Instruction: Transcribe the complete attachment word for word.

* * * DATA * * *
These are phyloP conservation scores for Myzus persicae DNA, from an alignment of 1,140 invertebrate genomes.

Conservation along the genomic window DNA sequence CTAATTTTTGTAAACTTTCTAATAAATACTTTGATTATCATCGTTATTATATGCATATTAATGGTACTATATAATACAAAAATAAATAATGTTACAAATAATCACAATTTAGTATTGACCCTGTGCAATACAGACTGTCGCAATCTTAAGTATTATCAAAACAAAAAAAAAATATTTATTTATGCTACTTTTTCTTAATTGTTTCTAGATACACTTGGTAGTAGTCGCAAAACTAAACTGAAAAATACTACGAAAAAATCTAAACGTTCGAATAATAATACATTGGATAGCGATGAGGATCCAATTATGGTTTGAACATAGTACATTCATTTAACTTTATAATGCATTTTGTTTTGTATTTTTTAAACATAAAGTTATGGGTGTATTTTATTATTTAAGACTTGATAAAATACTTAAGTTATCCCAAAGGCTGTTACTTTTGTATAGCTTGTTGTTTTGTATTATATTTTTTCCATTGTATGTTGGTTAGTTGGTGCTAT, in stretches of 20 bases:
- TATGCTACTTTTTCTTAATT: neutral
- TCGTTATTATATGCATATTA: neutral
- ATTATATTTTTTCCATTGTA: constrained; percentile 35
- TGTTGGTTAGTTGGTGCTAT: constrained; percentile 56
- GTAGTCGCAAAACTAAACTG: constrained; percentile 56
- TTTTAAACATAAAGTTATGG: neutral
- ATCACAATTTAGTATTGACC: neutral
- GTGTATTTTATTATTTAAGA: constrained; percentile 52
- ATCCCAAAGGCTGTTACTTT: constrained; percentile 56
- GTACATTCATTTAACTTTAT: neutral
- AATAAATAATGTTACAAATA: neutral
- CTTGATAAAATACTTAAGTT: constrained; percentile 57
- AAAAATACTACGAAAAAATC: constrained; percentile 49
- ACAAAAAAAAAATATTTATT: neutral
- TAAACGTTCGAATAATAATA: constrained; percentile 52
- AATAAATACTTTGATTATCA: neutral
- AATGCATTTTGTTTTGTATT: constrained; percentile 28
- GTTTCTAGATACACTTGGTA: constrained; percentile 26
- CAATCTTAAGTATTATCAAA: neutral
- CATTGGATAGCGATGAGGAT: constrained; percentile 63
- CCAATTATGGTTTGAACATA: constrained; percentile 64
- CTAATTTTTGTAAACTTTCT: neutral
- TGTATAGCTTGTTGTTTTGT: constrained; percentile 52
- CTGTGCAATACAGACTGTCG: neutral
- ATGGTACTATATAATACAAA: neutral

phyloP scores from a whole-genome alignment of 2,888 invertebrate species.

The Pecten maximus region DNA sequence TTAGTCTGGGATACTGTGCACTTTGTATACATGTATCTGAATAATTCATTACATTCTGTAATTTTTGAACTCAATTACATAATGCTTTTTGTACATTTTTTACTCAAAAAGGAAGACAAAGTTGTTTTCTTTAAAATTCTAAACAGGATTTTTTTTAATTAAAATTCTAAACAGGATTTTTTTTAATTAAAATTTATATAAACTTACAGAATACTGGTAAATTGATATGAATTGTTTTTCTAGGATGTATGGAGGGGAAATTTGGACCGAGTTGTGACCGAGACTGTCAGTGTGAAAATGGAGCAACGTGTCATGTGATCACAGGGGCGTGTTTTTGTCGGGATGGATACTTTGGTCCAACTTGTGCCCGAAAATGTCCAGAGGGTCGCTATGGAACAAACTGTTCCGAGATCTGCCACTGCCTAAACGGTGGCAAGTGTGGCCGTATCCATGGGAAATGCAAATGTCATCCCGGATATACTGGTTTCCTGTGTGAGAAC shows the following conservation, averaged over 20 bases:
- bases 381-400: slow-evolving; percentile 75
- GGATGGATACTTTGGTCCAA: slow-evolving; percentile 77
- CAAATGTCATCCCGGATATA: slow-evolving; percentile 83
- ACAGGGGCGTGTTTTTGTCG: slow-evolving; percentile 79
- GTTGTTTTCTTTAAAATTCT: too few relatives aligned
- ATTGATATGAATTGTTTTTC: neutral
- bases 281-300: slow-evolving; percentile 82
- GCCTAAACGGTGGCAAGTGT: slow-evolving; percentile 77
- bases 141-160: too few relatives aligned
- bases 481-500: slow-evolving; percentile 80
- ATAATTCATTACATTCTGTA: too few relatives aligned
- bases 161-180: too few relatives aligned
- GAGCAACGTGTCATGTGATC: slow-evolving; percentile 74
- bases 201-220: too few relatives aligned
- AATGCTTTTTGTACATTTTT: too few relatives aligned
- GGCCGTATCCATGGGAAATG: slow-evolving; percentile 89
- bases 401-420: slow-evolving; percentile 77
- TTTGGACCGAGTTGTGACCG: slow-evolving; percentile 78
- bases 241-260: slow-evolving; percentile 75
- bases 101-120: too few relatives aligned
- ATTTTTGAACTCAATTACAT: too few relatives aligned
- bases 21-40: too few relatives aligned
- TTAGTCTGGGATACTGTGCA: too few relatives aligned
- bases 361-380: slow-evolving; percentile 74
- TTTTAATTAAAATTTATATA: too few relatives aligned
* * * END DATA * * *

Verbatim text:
These are phyloP conservation scores for Myzus persicae DNA, from an alignment of 1,140 invertebrate genomes.

Conservation along the genomic window DNA sequence CTAATTTTTGTAAACTTTCTAATAAATACTTTGATTATCATCGTTATTATATGCATATTAATGGTACTATATAATACAAAAATAAATAATGTTACAAATAATCACAATTTAGTATTGACCCTGTGCAATACAGACTGTCGCAATCTTAAGTATTATCAAAACAAAAAAAAAATATTTATTTATGCTACTTTTTCTTAATTGTTTCTAGATACACTTGGTAGTAGTCGCAAAACTAAACTGAAAAATACTACGAAAAAATCTAAACGTTCGAATAATAATACATTGGATAGCGATGAGGATCCAATTATGGTTTGAACATAGTACATTCATTTAACTTTATAATGCATTTTGTTTTGTATTTTTTAAACATAAAGTTATGGGTGTATTTTATTATTTAAGACTTGATAAAATACTTAAGTTATCCCAAAGGCTGTTACTTTTGTATAGCTTGTTGTTTTGTATTATATTTTTTCCATTGTATGTTGGTTAGTTGGTGCTAT, in stretches of 20 bases:
- TATGCTACTTTTTCTTAATT: neutral
- TCGTTATTATATGCATATTA: neutral
- ATTATATTTTTTCCATTGTA: constrained; percentile 35
- TGTTGGTTAGTTGGTGCTAT: constrained; percentile 56
- GTAGTCGCAAAACTAAACTG: constrained; percentile 56
- TTTTAAACATAAAGTTATGG: neutral
- ATCACAATTTAGTATTGACC: neutral
- GTGTATTTTATTATTTAAGA: constrained; percentile 52
- ATCCCAAAGGCTGTTACTTT: constrained; percentile 56
- GTACATTCATTTAACTTTAT: neutral
- AATAAATAATGTTACAAATA: neutral
- CTTGATAAAATACTTAAGTT: constrained; percentile 57
- AAAAATACTACGAAAAAATC: constrained; percentile 49
- ACAAAAAAAAAATATTTATT: neutral
- TAAACGTTCGAATAATAATA: constrained; percentile 52
- AATAAATACTTTGATTATCA: neutral
- AATGCATTTTGTTTTGTATT: constrained; percentile 28
- GTTTCTAGATACACTTGGTA: constrained; percentile 26
- CAATCTTAAGTATTATCAAA: neutral
- CATTGGATAGCGATGAGGAT: constrained; percentile 63
- CCAATTATGGTTTGAACATA: constrained; percentile 64
- CTAATTTTTGTAAACTTTCT: neutral
- TGTATAGCTTGTTGTTTTGT: constrained; percentile 52
- CTGTGCAATACAGACTGTCG: neutral
- ATGGTACTATATAATACAAA: neutral

phyloP scores from a whole-genome alignment of 2,888 invertebrate species.

The Pecten maximus region DNA sequence TTAGTCTGGGATACTGTGCACTTTGTATACATGTATCTGAATAATTCATTACATTCTGTAATTTTTGAACTCAATTACATAATGCTTTTTGTACATTTTTTACTCAAAAAGGAAGACAAAGTTGTTTTCTTTAAAATTCTAAACAGGATTTTTTTTAATTAAAATTCTAAACAGGATTTTTTTTAATTAAAATTTATATAAACTTACAGAATACTGGTAAATTGATATGAATTGTTTTTCTAGGATGTATGGAGGGGAAATTTGGACCGAGTTGTGACCGAGACTGTCAGTGTGAAAATGGAGCAACGTGTCATGTGATCACAGGGGCGTGTTTTTGTCGGGATGGATACTTTGGTCCAACTTGTGCCCGAAAATGTCCAGAGGGTCGCTATGGAACAAACTGTTCCGAGATCTGCCACTGCCTAAACGGTGGCAAGTGTGGCCGTATCCATGGGAAATGCAAATGTCATCCCGGATATACTGGTTTCCTGTGTGAGAAC shows the following conservation, averaged over 20 bases:
- bases 381-400: slow-evolving; percentile 75
- GGATGGATACTTTGGTCCAA: slow-evolving; percentile 77
- CAAATGTCATCCCGGATATA: slow-evolving; percentile 83
- ACAGGGGCGTGTTTTTGTCG: slow-evolving; percentile 79
- GTTGTTTTCTTTAAAATTCT: too few relatives aligned
- ATTGATATGAATTGTTTTTC: neutral
- bases 281-300: slow-evolving; percentile 82
- GCCTAAACGGTGGCAAGTGT: slow-evolving; percentile 77
- bases 141-160: too few relatives aligned
- bases 481-500: slow-evolving; percentile 80
- ATAATTCATTACATTCTGTA: too few relatives aligned
- bases 161-180: too few relatives aligned
- GAGCAACGTGTCATGTGATC: slow-evolving; percentile 74
- bases 201-220: too few relatives aligned
- AATGCTTTTTGTACATTTTT: too few relatives aligned
- GGCCGTATCCATGGGAAATG: slow-evolving; percentile 89
- bases 401-420: slow-evolving; percentile 77
- TTTGGACCGAGTTGTGACCG: slow-evolving; percentile 78
- bases 241-260: slow-evolving; percentile 75
- bases 101-120: too few relatives aligned
- ATTTTTGAACTCAATTACAT: too few relatives aligned
- bases 21-40: too few relatives aligned
- TTAGTCTGGGATACTGTGCA: too few relatives aligned
- bases 361-380: slow-evolving; percentile 74
- TTTTAATTAAAATTTATATA: too few relatives aligned